Meta, Alphabet, and Microsoft might have an intense rivalry, but all three tech giants share one thing in common: repeating the words “artificial intelligence” over and over again during their respective earnings calls.
Meta was once “all in” on the metaverse, throwing billions of dollars at augmented reality (AR) and virtual reality (VR) hardware and software. Those metaverse bets continue (albeit in a more limited way), but now Meta CEO Mark Zuckerberg is emphasizing his company’s work with A.I. and machine learning.
Meanwhile, Microsoft’s collaboration with A.I. company OpenAI, which resulted in an A.I. chatbot integrated with the Bing search engine, seems to be paying off; the company now wants to imbue more services with A.I., including its Azure cloud infrastructure. Microsoft CEO Satya Nadella is betting big that A.I. may even allow his company to claw crucial cloud market-share away from dominant Amazon Web Services (AWS).
And then there’s Alphabet, Google’s umbrella company, which spent years (and billions) researching A.I. in a slow and cautious way. Given its rivals’ A.I. aspirations, however, it seems that Alphabet is jamming down the accelerator on its own A.I. efforts and products—with mixed results.
Of course, other tech companies large and small are embracing the A.I. hype in different ways. For tech professionals everywhere, that means at least some knowledge of A.I. may become necessary if you want to land a job and/or climb the ranks of your current organization. Here are some top-level learning resources for beginning your A.I. journey.
Starting Off with A.I.
Totally new to all things A.I.? That’s totally fine—everyone needs to start somewhere. Although it’s old at this point, this article by Hacker Noon gives a great overview of A.I., including terms such as deep learning, machine learning, and more. On a more practical level, Udacity’s Introduction to Artificial Intelligence breaks down A.I. fundamentals and applications.
If you’re seeking a job in A.I./machine learning and need a quick course, check out Google’s Machine Learning Crash Course, which features lessons, exercises, and real-world case studies. Microsoft offers a similar high-level overview of A.I. (yes, there’s an emphasis here on Microsoft products, but there’s also quite a bit on “universal” A.I. aspects).
Continuing Your A.I. Journey
Once you understand the fundamentals of A.I., you can decide whether you should take classes to expand your knowledge. Stanford Online offers a variety of courses in everything from natural language processing to machine learning models and reinforcement learning. Although these courses cost money, you may be able to persuade your current employer to pay for them—after all, you’re learning intensely valuable skills for the future.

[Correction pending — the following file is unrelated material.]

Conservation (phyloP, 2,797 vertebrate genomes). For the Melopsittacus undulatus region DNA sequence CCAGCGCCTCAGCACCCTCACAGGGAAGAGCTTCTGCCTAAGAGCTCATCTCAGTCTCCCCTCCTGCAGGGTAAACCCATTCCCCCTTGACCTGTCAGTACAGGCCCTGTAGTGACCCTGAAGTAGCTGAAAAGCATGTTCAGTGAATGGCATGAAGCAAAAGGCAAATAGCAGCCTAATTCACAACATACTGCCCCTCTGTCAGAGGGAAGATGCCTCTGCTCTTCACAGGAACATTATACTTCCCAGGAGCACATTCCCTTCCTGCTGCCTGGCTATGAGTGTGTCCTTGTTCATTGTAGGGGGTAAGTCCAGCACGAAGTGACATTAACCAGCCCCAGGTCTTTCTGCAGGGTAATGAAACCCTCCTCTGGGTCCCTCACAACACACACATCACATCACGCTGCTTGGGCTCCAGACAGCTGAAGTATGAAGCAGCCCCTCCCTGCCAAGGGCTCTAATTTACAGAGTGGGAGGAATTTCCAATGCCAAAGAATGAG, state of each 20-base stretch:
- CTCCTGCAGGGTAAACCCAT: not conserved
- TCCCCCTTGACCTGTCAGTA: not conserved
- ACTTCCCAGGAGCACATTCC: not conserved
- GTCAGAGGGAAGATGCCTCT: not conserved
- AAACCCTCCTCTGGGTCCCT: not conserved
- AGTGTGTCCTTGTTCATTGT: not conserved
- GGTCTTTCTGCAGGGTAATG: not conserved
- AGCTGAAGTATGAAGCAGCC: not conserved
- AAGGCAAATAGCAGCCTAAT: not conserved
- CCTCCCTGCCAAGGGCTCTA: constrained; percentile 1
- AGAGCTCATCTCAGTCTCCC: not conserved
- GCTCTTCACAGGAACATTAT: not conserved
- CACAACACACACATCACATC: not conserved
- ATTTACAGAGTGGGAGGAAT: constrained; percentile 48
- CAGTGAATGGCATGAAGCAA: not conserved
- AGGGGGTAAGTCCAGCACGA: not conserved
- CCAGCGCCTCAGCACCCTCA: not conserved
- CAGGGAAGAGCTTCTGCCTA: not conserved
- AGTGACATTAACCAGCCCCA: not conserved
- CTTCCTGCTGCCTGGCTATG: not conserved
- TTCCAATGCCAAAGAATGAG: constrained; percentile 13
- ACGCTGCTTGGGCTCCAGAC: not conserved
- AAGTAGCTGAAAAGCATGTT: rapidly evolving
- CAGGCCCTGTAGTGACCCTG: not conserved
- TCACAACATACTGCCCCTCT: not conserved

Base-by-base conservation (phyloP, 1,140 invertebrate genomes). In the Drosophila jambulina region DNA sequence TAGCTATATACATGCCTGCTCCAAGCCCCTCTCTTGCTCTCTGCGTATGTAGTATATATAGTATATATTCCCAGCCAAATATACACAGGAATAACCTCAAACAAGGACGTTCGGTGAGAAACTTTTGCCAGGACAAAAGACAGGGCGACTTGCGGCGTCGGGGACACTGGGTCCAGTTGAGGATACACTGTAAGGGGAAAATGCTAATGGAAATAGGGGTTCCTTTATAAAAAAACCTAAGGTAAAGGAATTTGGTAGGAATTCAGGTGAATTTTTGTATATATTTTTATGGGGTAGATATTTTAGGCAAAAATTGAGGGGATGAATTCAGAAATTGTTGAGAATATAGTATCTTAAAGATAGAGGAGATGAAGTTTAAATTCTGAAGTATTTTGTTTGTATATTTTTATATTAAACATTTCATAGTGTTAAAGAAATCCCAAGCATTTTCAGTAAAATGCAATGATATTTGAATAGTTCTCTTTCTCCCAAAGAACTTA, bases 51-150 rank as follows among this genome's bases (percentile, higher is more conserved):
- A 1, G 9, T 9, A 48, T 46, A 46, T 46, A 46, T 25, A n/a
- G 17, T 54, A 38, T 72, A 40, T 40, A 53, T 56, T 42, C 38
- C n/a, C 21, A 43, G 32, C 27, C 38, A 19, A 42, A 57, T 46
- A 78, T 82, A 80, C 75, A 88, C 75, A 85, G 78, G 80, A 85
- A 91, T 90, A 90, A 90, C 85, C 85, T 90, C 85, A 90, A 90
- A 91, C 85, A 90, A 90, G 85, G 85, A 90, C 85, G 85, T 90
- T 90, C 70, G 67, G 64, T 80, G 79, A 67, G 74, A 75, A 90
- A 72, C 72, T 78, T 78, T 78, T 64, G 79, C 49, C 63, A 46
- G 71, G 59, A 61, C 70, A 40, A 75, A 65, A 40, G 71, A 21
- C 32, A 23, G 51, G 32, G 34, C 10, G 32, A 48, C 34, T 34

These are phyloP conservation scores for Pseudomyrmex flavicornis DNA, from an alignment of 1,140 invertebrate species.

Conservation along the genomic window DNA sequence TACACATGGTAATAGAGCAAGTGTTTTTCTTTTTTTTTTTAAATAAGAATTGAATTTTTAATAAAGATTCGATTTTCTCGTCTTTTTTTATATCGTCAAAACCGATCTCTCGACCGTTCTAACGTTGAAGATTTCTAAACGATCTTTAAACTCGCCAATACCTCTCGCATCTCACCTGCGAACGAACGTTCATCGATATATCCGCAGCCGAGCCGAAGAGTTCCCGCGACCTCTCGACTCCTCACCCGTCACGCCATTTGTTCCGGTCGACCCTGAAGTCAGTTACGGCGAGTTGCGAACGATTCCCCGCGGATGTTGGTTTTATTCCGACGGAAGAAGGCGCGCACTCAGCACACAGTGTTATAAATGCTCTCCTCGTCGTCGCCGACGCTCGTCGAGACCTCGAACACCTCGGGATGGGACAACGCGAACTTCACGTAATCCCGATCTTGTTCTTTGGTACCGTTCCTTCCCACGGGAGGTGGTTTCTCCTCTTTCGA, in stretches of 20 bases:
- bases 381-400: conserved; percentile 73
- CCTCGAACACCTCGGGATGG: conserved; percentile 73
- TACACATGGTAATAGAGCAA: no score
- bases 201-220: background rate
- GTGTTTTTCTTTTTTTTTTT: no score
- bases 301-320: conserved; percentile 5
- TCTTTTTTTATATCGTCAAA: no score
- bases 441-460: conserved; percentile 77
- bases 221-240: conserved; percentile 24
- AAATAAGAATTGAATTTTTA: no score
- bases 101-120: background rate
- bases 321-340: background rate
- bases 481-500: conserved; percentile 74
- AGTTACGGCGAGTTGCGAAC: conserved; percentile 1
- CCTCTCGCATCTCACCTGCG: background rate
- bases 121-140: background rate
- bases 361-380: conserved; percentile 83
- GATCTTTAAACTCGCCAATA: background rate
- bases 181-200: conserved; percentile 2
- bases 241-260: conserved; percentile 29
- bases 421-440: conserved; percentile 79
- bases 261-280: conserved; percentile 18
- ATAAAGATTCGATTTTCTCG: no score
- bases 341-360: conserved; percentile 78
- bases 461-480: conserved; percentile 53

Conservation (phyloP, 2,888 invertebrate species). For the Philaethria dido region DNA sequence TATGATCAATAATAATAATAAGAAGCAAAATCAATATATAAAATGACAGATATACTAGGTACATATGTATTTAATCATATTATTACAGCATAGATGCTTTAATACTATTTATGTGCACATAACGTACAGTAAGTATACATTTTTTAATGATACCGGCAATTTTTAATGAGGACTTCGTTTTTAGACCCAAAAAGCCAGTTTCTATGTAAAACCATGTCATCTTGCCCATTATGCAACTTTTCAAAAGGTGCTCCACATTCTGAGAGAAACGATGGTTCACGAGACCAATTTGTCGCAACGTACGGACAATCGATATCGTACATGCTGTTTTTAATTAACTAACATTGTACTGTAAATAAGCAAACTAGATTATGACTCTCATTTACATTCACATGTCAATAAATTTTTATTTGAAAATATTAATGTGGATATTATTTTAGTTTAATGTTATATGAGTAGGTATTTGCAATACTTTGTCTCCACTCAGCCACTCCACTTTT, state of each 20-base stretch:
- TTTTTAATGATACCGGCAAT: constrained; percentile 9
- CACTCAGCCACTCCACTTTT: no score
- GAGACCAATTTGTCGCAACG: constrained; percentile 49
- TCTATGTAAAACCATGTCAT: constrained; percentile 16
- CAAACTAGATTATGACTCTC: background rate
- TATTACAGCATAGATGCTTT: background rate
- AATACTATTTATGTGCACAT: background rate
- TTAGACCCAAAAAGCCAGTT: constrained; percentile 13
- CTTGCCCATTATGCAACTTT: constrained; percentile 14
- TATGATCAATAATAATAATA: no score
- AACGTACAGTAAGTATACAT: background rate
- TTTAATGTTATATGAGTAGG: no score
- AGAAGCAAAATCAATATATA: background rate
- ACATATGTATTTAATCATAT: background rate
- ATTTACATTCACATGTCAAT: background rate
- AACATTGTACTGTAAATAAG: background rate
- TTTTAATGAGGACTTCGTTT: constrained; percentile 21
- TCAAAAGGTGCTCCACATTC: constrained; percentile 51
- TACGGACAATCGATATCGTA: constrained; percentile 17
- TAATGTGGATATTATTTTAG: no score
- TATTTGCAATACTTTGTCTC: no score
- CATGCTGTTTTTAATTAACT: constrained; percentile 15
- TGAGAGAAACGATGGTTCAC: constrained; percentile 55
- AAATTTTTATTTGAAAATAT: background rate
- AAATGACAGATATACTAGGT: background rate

Udemy and Coursera also offer practical A.I. courses. Udacy has advanced courses in computer vision, natural language processing, deep reinforcement learning, and much more, including some industry specialization (such as A.I. in healthcare). At this point, of course, you’re making a more sizable time and resource commitment to learning; make sure you can carve out time during your week to actually engage in the coursework.
More A.I. Learning
No A.I. learning track is complete without a visit to OpenAI, the kinda-nonprofit foundation (it’s complicated and getting more complicated by the month) that started out with the mission of creating an ethical framework for A.I. development, created the ChatGPT chatbot, and helped kick off the current A.I. “arms race.”
OpenAI has a very extensive tutorial in deep reinforcement learning (i.e., deep RL) as well as its own API and tools. As long as OpenAI’s products form the backbone of so much current A.I. work, it’ll be important to know how these things work.
If you consider yourself super-advanced in everything related to A.I. and machine learning, and want to build out your knowledge still further, check out Bloomberg’s Foundations of Machine Learning, a free online course. For experts, it offers a very deep dive into machine learning and statistical analysis.